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Sheep munch problem plants at Albany farm
At the Normanskill farm on the outskirts of Albany, about a dozen sheep are grazing on the hillside.
At first glance, the place looks overgrown and neglected. But it in fact, it's just the opposite.
This pastoral scene is a carefully monitored science experiment.
Dr. Gary Kleppel, a professor of biology at SUNY Albany, is at the helm of this research project as its "head shepherd." Kleppel is studying a technique called targeted grazing, which uses domesticated animals to control invasive plants.
"One of the dogmas that existed for a long time was that grazing is a negative process [that] it hurts plants," says Kleppel. "But you know, plants and grazers have co-evolved for millions of years."
Kleppel says that with the right approach, his flock of sheep can have positive impacts on an ecosystem, like this farm.
"With 12 days of grazing, we're seeing 50 to 60 percent more species than we saw in an ungrazed landscape. To me, that's almost at the edge of believable biology," he says.
Grazing gains new ground
Here's how it works: the sheep are turned loose into a paddock that's overrun with an invasive species. They'll often start to eat that targeted plant, but if they don't, Kleppel draws them closer to it using light-weight, electrified fencing.
Targeted grazing has been practiced for years, both overseas and in the American West, where it's used to control plants and wildfires. But the technique is gaining new ground in the Northeast.
A school district in Pennsylvania recently trimmed $15,000 from its landscaping budget by using sheep to trim the grass, when mechanical mowing around a new solar array proved too difficult to manage.
At the Normanskill farm, Kleppel's sheep are feasting on a thorny invasive called multiflora rose. But the hope is that they might soon be used to tackle another plant that's been menacing New York, called giant hogweed.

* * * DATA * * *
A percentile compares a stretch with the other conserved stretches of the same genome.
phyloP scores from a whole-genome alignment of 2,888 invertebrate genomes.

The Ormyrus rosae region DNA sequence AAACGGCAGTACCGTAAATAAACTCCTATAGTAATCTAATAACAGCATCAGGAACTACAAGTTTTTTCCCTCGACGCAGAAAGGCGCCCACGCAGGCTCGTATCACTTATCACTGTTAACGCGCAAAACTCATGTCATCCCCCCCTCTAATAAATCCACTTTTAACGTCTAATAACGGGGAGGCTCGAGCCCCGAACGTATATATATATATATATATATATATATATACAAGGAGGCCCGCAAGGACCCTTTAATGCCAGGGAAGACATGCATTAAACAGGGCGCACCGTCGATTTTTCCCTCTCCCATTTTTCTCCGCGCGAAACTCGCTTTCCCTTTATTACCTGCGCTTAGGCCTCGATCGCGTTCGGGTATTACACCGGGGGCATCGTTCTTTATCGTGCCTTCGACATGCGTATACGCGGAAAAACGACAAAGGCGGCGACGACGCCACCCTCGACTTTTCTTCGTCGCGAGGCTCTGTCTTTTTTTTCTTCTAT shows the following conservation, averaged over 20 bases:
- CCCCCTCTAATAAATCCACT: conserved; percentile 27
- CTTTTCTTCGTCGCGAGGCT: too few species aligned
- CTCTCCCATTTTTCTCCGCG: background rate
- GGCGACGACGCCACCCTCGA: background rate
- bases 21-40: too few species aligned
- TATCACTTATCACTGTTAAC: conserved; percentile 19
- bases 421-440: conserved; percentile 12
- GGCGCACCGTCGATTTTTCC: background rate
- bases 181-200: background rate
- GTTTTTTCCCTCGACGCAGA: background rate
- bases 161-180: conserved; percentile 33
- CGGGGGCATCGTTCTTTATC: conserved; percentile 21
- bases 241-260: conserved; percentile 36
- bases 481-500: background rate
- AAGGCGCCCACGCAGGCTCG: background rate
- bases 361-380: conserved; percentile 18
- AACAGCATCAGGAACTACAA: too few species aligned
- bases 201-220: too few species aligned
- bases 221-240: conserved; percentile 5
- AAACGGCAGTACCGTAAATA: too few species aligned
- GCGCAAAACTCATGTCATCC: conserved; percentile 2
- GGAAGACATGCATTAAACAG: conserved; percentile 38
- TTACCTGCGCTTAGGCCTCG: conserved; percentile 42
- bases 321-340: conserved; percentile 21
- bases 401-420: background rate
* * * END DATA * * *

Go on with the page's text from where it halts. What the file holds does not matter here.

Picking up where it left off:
The hogweed's toxic leaves can span six feet, and cause blisters, scarring and even blindness to humans.
But Kleppel's breed of black-faced sheep eat it for breakfast.
"The toxin is negated, it doesn't have any effect," he says. "But the plant has as much as 20 percent protein, which is better than the best feed I can possibly get."
This summer Kleppel's project is funded by New York's Department of Environmental Conservation. The state agency is hoping to find more natural ways to control invasive plants.
"One of the ways they do that suppression is with herbicides," Kleppel says. "But there's a real problem with a conservationist using herbicides. They just don't like that."
DEC staffers do like what they see here, as Kleppel and his students work to determine how targeted grazing might be used on state lands throughout New York .
One of those students is Caroline Girard. This is her third summer tending sheep as part of her doctoral research in biology.
"I think people are finally starting to understand that when you apply a chemical on a plant, it doesn't just stay on that plant," she says. "It doesn't just kill that plant. Once the plant dies, those chemicals go somewhere. ”
Girard points out that another advantage of the sheep that they're low maintenance. Tending them only takes a couple hours on a busy day.
It remains to be seen whether or not targeted grazing could be used on a wider scale. But Kleppel is confident the technique has merit.
"The best thing we can do is let animals be animals and plants be plants, and just be patient," he says. "Nature figured this out a long time before we did."